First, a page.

Partitioning your disk storage for using Linux is the most commonly controversial topic as most users have their own partition set for some folders or just use the whole Root folder, the storage device is commonly labeled as /dev/sd*# where * represents the letter from a to z, while the # is represents the partition of it. The biggest talk when it comes to making a partition is the Swap disk which have their preferred disk size changed. The swap disk is mainly used when you do not have enough RAM to store and have to rely on the HDD/SDD itself which is slower in terms of speed compared to RAM, but can get the job done. The most common partition for using the Swap disk for normal use goes like this

Amount of RAM Swap Disk Size
Less than 2 GB 2x the amount of RAM
2 GB - 4 GB The same amount of RAM or down to 0.5x.
Higher than 4 GB 0.5 times of RAM or less.

When it comes to partitioning your folders. You have to keep in mind the maximum size of it and plan your use of it. Most suggested one on the main root folder (/) is 15GB-20GB while the rest of it goes on to /home (Mind the RAM to know if you need to make Swap disk or not). The main advantage of it is that you won't lose any files stored in your Home directory when the system breaks.

You can also make a separate /boot partition as well, but when it comes to the size bear in mind how many kernels you are going to install and use. UEFI users must create a /boot partition with EFI System Partition while marking it as a Bootable disk, keep in mind that you can't use more than 2TB on it otherwise, there may be some issues. If dual-booting with Windows, don't reformat the existing one as Windows stores the .EFI file there, instead just mount it and use the existing one instead. The installers for most distros have an option to automatically set the disk for you if you wish and in some cases dependin on your choice, install the distro while keeping Windows intact.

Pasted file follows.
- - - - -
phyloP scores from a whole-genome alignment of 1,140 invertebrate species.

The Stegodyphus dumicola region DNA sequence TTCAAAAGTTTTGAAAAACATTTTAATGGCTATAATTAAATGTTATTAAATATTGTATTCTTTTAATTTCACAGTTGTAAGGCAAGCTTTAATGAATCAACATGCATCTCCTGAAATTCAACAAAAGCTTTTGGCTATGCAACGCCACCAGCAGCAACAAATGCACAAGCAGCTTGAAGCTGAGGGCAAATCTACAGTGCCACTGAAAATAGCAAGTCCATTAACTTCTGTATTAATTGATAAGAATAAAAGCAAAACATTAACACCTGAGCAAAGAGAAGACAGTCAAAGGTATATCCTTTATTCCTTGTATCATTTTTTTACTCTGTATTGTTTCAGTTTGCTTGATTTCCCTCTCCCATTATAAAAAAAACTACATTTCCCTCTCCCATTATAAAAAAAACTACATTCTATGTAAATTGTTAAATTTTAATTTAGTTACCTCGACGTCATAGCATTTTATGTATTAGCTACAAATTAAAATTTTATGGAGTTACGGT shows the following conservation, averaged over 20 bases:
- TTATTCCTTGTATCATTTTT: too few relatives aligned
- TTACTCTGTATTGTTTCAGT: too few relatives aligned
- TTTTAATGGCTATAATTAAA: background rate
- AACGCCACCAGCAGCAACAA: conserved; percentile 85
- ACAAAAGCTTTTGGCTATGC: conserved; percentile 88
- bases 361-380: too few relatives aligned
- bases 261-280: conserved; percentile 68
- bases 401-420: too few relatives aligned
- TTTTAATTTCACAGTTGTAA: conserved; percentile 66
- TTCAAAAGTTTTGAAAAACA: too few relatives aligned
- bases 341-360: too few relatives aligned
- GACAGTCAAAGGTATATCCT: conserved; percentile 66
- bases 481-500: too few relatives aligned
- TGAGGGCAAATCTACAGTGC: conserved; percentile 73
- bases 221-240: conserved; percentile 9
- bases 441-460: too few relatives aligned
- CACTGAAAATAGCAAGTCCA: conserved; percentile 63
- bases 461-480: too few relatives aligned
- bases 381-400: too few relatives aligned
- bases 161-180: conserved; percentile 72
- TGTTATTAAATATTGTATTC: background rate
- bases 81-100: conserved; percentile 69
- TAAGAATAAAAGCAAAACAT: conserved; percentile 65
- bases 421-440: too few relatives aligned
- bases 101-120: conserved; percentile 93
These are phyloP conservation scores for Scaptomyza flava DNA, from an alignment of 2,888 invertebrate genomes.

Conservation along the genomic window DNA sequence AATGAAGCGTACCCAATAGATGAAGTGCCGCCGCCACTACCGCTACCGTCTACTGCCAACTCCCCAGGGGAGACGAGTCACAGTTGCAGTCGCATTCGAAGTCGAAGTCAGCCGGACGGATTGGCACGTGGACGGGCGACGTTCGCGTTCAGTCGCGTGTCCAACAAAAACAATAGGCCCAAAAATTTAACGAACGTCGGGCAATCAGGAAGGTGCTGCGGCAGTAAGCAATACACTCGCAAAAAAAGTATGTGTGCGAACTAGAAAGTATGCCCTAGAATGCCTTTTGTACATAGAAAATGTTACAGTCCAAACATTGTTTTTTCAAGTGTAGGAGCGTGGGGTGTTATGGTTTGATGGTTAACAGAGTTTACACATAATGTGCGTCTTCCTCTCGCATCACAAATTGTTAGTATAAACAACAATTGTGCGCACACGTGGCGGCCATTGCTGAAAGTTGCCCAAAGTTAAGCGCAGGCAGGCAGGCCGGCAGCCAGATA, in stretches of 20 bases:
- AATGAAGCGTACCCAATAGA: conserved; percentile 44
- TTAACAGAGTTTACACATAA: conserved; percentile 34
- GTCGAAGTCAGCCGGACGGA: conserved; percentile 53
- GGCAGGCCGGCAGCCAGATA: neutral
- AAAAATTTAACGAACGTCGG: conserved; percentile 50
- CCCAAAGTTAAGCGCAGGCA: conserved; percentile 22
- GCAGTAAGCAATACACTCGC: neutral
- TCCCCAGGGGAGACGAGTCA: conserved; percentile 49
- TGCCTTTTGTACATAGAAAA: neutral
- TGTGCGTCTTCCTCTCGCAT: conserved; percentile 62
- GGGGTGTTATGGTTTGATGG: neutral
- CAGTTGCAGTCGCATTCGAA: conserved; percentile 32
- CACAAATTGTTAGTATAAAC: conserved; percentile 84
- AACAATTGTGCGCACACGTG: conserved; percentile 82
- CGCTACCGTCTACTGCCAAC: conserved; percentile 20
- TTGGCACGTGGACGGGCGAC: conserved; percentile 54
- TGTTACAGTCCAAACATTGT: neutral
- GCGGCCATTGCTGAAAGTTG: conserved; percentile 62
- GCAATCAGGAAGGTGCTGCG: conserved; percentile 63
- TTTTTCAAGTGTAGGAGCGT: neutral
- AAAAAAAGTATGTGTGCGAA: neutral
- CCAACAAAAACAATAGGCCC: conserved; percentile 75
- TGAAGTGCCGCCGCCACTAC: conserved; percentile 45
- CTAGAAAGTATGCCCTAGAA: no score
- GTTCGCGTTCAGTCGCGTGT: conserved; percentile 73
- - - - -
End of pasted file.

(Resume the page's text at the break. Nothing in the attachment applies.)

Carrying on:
There is a lot of the file system/partition types used in Linux for managing your files, but the most common one and used by default in many Linux distros is Ext4 introduced in 2008 as it includes new features which reduces the file fragmentation, improves flash memory life through delayed allocation, allowing larger volumes/files and mounting Ext2 or Ext3 disks as Ext4. There are other file systems which can be used with their own strengths and weaknesses.

Here are the following examples of how the partitioning looks like:

Single 250 GB HDD /dev/sda on a 4 GB of RAM BIOS system

Partition Folder Disk Format Size Bootable
/dev/sda1 / Ext4 25 GB Yes (GPT/MBR)
/dev/sda2 None Swap 2 GB No
/dev/sda3 /home Ext4 223 GB No

128 SSD /dev/sda and 500 GB HDD /dev/sdb on a 8 GB of RAM UEFI system

Partition Folder Disk Format Size Bootable
/dev/sda1 /boot Ext4 2 GB Yes (EFI)
/dev/sda2 / BTRFS 126 GB No
/dev/sdb1 /home Ext4 500 GB No

It all depends on how much space and which available storage device you want to use on folders and which disk format you want to use. Bear in mind that the order of the partition affects the performance for the disk. So having the /boot folder as a 1st partition will more likely let you boot faster than putting it last.